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Good Behavior Gets Tassone Out of Prison

Released Well Before Maximum Jail Term Is Up

The Roslyn School District embezzlement scandal hit the news again as Frank A. Tassone, the former superintendent who pleaded guilty to grand larceny, has been granted parole and was scheduled to leave jail this past Tuesday.

In October 2006, Tassone was sentenced to 4 to 12 years on grand larceny charges. He achieves parole eight months and four days shy of that original four-year minimum term. Tassone had been serving his time in Hale Creek Correctional Facility in Johnstown, NY. According to published reports, his new home will be an undetermined location in the Bronx, the borough where Tassone grew up.  

Tassone will remain on parole until 2018. According to a spokesman for the New York State Division of Parole, he is not allowed to work in a job with fiduciary responsibility. However, that might not matter, since Tassone will be receiving his annual pension of over $173,495. According to state law, Tassone was allowed to receive that pension even while incarcerated.

The release sparked criticism from both the Roslyn Teachers Association and the Nassau County District Attorney’s office. Officials at the Roslyn School District had no comment.

“The legal world might be a very complicated place,” noted Eleanor Russell, President, Roslyn Teachers Association. “However, I am not a lawyer.  As a regular person, I can’t understand how someone of trust who steals money, disrupts an entire community, and lets down the children he is supposed to serve, can be allowed by the law to serve only one third of his total prison sentence.  Frank Tassone, the former Roslyn Superintendent, will now be able to go on with his life while the Roslyn community and staff must live with the devastation that he caused.  The former Superintendent served four years. Teachers have been without a contract for almost two years. That might be the law, but it’s not justice.”

“We have been vehemently opposed to his release,” added Nassau County Attorney Kathleen Rice.  “I think it sends the wrong message to a community that was betrayed in the most sinister way.  Unfortunately, white-collar crime and betrayals of the public trust are routinely dismissed and excused by certain sectors of the criminal justice system. While we have fought to change this mentality, this decision is more evidence of the systemic lack of appreciation for the seriousness of these crimes.”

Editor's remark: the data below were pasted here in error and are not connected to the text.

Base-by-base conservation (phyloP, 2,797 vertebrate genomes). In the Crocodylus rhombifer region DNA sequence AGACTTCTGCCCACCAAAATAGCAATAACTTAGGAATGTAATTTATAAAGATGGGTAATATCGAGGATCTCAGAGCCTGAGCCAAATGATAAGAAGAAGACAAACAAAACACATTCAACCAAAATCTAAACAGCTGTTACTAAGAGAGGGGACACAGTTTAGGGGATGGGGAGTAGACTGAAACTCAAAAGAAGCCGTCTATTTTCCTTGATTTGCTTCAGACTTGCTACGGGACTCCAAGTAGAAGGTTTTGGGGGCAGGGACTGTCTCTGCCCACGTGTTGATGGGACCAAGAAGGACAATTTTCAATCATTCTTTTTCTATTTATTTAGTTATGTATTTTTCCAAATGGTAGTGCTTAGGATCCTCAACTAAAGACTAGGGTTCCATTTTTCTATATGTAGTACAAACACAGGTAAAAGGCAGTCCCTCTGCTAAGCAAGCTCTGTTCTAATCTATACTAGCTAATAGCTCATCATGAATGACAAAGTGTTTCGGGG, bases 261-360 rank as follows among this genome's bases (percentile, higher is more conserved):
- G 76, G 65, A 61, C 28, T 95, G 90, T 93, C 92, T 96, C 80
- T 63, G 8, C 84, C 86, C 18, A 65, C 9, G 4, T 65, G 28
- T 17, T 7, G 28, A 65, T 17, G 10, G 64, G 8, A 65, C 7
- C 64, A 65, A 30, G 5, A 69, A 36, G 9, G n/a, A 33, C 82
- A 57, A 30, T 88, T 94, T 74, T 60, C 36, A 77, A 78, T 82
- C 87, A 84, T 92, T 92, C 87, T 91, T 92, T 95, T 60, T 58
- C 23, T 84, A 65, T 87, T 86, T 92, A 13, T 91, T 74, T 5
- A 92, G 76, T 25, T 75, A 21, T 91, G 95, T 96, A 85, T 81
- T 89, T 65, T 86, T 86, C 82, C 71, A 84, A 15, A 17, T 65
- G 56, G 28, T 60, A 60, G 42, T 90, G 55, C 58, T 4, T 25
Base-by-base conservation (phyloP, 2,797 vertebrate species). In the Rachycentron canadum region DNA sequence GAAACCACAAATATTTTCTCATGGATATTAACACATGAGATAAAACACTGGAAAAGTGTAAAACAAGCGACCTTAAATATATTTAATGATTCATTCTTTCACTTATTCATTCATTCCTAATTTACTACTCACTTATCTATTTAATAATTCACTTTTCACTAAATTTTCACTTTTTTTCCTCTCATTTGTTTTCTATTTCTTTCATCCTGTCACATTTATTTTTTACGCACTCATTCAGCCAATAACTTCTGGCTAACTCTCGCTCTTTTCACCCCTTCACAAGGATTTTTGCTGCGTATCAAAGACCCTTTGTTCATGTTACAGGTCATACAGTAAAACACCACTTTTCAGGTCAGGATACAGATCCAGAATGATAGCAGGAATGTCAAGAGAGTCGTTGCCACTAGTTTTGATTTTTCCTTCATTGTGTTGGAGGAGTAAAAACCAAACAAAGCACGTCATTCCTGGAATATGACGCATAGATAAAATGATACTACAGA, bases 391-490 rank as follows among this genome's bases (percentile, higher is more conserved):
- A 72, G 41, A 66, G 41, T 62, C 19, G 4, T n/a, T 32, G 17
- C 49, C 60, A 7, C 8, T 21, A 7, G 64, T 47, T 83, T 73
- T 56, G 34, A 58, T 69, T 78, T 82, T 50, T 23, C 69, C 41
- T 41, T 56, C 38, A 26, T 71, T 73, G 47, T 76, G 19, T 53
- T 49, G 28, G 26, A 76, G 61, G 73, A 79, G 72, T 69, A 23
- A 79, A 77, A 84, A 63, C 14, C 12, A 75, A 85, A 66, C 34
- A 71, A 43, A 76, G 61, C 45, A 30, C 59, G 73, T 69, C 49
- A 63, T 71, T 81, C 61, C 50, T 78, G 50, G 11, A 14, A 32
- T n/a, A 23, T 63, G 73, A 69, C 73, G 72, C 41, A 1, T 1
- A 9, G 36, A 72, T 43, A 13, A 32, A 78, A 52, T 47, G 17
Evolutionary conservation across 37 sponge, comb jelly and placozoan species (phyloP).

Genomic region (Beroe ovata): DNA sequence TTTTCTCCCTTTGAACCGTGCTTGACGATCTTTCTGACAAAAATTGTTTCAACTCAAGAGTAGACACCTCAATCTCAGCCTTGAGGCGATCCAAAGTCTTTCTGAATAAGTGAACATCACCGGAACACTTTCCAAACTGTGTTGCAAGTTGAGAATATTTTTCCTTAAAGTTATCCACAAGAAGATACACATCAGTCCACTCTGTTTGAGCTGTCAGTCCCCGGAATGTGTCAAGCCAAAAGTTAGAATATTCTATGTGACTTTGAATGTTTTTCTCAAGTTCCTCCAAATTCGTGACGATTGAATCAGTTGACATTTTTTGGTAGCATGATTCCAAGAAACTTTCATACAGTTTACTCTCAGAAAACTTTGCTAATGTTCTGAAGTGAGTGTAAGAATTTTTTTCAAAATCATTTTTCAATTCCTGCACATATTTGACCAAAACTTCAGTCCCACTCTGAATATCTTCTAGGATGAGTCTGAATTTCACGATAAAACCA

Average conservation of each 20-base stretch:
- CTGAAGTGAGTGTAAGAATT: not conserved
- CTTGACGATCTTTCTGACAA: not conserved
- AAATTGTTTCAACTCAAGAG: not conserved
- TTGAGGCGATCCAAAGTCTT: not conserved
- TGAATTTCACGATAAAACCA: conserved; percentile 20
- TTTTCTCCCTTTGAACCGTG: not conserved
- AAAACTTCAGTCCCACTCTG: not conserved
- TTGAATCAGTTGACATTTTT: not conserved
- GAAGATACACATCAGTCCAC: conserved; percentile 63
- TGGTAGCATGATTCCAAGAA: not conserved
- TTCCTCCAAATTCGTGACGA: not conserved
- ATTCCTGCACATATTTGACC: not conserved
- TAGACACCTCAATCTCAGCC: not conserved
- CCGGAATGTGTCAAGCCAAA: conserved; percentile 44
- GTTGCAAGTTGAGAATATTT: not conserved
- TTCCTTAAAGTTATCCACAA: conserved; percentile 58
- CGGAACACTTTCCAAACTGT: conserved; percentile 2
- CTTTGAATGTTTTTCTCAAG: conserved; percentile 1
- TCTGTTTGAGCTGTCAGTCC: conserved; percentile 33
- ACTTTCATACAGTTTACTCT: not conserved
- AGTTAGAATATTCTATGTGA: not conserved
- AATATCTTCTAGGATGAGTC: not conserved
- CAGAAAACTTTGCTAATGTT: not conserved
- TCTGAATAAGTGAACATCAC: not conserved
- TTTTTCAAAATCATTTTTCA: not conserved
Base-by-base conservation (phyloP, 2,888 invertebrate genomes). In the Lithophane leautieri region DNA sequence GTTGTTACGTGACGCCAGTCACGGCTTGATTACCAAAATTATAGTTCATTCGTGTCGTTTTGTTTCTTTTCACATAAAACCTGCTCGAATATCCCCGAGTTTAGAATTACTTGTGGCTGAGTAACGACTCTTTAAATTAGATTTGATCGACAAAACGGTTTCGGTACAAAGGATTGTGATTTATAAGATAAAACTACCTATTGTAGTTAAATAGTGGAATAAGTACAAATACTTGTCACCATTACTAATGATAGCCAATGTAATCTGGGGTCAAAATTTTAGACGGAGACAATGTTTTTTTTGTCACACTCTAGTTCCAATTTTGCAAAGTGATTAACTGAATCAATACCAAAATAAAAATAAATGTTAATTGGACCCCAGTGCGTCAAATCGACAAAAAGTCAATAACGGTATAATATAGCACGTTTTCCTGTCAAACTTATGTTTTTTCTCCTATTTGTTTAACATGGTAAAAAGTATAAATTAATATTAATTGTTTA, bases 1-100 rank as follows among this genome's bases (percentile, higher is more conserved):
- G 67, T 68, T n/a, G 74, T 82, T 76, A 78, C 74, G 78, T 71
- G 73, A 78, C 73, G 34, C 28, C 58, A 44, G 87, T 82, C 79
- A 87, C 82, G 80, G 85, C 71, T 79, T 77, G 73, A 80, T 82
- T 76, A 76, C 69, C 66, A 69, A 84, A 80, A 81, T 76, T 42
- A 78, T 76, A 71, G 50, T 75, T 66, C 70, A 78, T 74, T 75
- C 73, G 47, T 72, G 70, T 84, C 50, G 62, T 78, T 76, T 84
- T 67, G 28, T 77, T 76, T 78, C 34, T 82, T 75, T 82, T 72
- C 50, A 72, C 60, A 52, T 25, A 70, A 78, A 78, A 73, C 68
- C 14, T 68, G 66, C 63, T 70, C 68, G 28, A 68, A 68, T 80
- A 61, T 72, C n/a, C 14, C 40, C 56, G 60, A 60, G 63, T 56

Tassone’s release from jail ends another story in an embezzlement scandal that gained the Roslyn area much unwanted notoriety earlier in the decade. For an extended period of time, school district employees, including the superintendent, used credit cards from multiple sources for numerous and in some cases, costly purchases, including vacations to Europe. In all, about $11 million was stolen from the district. According to Rice’s office, about $5.5 million has been recovered by the school district. Tassone pleaded guilty to embezzling more than $2 million, all of which, county authorities said, has been paid back.

The scandal led to wholesale changes in the makeup of the board of education, with all members who served during the time of scandal either resigning or being voted out of office. It also forced passage of a 2005 state law, one that mandated all school board members receive financial training and that the New York State Comptroller’s office audit every school district in the state at least once by 2010.

Due to the scandal, the Roslyn schools became the focus of news stories in the metropolitan area, including profiles in both New York magazine and The New York Times. Such profiles noted the popularity that Tassone once enjoyed among residents in the school district, owing to such innovations as the Gold Card credit card for senior citizens. They also noted the anger and deep sense of betrayal felt by local parents once the scandal became news. That anger among local residents resurfaced again when they learned the news of Tassone’s early release.

“It’s unconscionable that our state government continues to allow a person who stole the integrity of a public education system not to mention millions of dollars and damaged the reputation of an honorable community to continue to receive his pension for life and health benefits when the Roslyn community has to struggle under a near unconsionable school tax burden due to his legacy,” said Jeff Borowick, longtime Roslyn resident and former school board member. “I fervently hope that the Roslyn community will never again allow apathy and complacency to compromise the quality of our children’s education or the financial stability of our residents through unjustified spending levels.”

When the investigations were completed, six people pleaded guilty to various charges. One of them, Pamela Gluckin, remains behind bars at a correctional facility in Manhattan. Ms. Gluckin pleaded guilty to grand larceny and is currently serving a 3 to 9 year sentence. An attempt by Ms. Gluckin to achieve bail last year was denied. She will be eligible for parole again in 2011.